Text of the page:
Alexandra Duncan

Science Fiction. Fantasy. Feminism.

AUTUMN LITERARY ROUNDUP

There are so many exciting things happening in the next few weeks. Here's what I'm looking forward to:

Lola and the Boy Next Door Release Party
7 p.m. Saturday, Sept. 24th at Malaprop's Bookstore in downtown Asheville, N.C.

My friend Stephanie Perkins's second book, Lola and the Boy Next Door, comes out this weekend! I love Stephanie's books. They're like sitting down to eat cookies with your hilarious best friend. All the early reviews have been fantastic, even the ones from Kirkus where, as I have mentioned before, they do not mess around. If you're outside the Asheville area, the wide release date is Sept. 29th, but you can order copies on Malaprop's web site. Come support an amazing author and an amazing independent book store, all at once.

More Fall Books!
I've actually started marking the release dates for the books I'm most excited about in my day planner. (What? You don't do that?) In addition to Lola, I'm waiting with barely contained fangirl enthusiasm for . . .

Daughter of Smoke and Bone, by Laini Taylor (Release date: Sept. 27)
Stephanie turned me on to Laini Taylor, and I can never thank her enough. Her story collection, Lips Touch Three Times, was truly amazing, despite having one of the worst and most misleading covers in the history of books. I heard some of the early buzz about Daughter of Smoke and Bone and was interested, but then I read Lips Touch, and this book automatically became a must-read. I don't know a lot about it beyond the fact that it's set in Prague and involves mysterious black handprints and supernatural beings with a desire for human teeth, but if that isn't enough to sell you on it, I don't know what is.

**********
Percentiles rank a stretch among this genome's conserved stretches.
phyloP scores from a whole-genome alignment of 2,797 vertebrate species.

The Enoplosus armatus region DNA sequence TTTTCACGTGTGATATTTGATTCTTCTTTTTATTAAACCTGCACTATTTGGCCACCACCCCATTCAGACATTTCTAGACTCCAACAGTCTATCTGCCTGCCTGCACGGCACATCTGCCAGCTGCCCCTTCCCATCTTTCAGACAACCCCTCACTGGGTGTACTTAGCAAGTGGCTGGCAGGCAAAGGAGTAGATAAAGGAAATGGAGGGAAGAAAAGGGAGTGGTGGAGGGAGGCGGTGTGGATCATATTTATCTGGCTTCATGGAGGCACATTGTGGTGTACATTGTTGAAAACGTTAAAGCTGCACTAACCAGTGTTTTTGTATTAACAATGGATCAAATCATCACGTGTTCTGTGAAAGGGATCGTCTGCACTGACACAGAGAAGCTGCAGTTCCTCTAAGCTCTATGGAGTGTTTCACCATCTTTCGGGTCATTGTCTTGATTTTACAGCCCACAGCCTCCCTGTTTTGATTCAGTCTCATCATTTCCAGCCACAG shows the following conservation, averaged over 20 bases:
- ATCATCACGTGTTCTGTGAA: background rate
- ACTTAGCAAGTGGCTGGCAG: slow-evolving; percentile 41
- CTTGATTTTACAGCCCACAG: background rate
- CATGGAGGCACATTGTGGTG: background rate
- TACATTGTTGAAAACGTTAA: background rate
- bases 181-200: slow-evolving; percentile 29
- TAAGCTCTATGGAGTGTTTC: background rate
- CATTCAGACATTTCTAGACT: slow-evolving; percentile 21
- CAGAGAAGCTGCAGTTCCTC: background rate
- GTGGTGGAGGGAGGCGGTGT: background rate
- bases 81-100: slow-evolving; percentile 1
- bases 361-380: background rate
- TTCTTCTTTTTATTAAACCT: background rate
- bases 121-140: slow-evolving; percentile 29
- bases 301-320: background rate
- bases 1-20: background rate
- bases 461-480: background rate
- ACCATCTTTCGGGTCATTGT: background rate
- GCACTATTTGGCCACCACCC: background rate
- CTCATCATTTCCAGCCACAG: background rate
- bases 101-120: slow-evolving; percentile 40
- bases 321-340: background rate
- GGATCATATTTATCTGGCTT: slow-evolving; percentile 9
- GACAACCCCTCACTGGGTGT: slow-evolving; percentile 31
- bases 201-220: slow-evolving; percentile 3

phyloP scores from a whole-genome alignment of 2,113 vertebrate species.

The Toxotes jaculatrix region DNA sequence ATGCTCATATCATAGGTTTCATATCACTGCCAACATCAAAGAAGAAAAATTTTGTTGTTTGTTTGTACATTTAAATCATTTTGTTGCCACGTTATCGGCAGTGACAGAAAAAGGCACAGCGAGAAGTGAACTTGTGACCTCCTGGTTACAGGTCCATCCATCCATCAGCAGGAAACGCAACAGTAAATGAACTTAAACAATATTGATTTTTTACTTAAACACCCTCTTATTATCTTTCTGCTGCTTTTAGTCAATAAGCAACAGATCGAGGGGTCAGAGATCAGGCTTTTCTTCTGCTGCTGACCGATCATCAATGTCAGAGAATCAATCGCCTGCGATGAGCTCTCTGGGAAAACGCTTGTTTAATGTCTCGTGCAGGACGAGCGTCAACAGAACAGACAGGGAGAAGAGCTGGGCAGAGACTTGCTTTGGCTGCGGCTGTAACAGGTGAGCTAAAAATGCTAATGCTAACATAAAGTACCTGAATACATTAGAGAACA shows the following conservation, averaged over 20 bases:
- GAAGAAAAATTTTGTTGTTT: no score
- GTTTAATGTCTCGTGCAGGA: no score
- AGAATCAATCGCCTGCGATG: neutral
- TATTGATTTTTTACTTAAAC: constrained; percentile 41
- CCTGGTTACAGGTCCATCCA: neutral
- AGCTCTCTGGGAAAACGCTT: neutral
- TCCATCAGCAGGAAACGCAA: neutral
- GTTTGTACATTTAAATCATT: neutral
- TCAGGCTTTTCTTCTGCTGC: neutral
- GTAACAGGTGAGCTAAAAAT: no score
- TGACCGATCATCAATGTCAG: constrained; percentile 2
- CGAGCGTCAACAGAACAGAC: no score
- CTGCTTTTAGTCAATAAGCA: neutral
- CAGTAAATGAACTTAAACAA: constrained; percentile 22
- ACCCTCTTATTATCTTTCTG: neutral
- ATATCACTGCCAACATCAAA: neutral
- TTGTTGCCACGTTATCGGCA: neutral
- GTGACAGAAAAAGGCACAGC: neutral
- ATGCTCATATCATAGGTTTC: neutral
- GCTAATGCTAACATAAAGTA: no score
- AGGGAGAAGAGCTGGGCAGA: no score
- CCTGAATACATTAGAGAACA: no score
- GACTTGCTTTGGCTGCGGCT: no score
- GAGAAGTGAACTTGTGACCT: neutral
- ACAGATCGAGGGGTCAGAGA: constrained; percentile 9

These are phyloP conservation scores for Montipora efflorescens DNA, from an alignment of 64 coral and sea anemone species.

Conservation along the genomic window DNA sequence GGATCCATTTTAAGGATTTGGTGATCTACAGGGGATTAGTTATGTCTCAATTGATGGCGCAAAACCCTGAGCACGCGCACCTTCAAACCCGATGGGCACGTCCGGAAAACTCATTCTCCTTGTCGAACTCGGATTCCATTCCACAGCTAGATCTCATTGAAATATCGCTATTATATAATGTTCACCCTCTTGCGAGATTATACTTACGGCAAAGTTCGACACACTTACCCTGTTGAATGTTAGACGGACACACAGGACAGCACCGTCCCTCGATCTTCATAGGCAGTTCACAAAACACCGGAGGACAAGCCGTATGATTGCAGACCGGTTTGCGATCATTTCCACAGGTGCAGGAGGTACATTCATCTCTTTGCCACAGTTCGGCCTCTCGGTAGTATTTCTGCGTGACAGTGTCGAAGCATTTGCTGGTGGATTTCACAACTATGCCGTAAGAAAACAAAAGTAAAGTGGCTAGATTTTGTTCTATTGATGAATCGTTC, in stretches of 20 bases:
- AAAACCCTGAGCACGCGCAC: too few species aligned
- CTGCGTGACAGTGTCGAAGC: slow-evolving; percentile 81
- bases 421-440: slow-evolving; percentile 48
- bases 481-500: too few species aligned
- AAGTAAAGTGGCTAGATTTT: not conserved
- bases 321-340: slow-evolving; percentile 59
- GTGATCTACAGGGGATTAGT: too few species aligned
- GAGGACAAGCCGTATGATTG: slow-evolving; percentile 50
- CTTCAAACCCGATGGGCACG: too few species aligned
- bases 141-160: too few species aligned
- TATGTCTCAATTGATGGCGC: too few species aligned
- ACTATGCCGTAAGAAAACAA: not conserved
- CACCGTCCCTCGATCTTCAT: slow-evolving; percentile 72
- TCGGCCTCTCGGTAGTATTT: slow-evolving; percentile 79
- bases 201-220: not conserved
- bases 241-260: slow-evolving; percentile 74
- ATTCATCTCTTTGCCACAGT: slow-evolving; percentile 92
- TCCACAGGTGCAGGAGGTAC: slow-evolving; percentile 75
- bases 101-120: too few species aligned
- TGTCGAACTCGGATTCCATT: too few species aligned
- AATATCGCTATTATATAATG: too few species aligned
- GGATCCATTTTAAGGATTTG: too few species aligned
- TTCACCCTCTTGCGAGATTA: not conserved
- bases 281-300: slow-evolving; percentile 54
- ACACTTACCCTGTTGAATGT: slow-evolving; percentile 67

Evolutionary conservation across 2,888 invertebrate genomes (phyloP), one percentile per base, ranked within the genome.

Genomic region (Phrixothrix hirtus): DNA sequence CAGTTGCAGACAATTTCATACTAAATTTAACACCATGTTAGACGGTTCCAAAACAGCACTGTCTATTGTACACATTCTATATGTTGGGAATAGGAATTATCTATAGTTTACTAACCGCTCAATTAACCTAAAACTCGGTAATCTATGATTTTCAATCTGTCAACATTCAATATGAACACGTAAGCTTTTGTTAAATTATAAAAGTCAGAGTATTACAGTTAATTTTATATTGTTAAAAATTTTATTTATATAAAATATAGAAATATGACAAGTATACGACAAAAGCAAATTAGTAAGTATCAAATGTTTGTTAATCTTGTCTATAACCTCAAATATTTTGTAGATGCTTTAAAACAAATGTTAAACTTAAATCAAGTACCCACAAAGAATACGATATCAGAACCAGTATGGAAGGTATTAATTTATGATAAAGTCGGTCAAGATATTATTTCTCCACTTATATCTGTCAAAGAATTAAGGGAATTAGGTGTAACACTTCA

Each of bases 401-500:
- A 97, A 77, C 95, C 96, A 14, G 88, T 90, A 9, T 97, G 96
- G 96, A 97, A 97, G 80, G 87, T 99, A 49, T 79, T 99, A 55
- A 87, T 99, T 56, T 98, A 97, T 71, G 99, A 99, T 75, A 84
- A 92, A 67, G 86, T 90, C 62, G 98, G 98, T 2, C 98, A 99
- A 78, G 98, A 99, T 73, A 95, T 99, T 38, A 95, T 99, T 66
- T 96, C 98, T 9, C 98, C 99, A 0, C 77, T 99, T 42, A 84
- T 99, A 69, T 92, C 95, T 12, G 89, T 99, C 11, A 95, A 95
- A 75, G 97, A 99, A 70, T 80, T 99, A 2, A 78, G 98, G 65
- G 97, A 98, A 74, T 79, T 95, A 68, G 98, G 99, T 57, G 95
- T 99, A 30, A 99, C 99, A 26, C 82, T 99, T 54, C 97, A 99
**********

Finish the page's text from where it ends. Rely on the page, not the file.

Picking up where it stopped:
The Name of the Star, by Maureen Johnson (Release date: Sept. 29)
Maureen Johnson has been around the Y.A. market for years, but I've only just started reading her books. She was one of those authors I knew of, but hadn't read. Then I picked up Devilish a few weeks ago and fell in love with her. She did a great job of blending contemporary characters with supernatural elements and managed that strange alchemy that allows humor and suspense to exist side by side in Devilish, so I'm excited to see what she does with a modern mystery involving Jack the Ripper and a London boarding school.

The Scorpio Races, by Maggie Stiefvater (Release date: Oct. 18)
Unlike the other two authors I've mentioned, I haven't read anything by Maggie Stiefvater before. However, the premise of The Scorpio Races -- a modern-day island nation captures and races the man-eating horse-like creatures that rise out of the surf -- intrigues me, and the book itself has gotten good reviews. I think it's definitely worth a look.

Then, of course, I have to wait even longer for Black Heart, by Holly Black, and Spell Bound, by Rachel Hawkins, both of which won't come out until next year. Gah! But at least I still have A Dance of Dragons and all of these other fabulous books to keep me busy until then, plus the oeuvres of Laini Taylor and Maureen Johnson to finish off. I think I'll be okay.

National Storytelling Festival
Oct. 7 through 9th in Jonesborough, TN

I've been to the National Storytelling Festival twice before, once as a child, and once three years ago. It's an amazing experience: acres of tents housing storytellers from every conceivable background, telling hilarious, sad, moving stories from all around the world. They tell all day long and into the night, cut only by the scream of the train that passes through the middle of the town around midday. If it weren't so expensive, I'd go all weekend this year. But, alas, a day pass is $105. And even though the rich variety of storytellers performing at the festival are completely worth that price, I don't have the money. I can, however, afford to go to the outdoor Ghost Story Concert, which profoundly affected me as a child and gave me a lifelong aversion to sloths (it's a long story), and the Midnight Cabaret.

Fall is going to be awesome!

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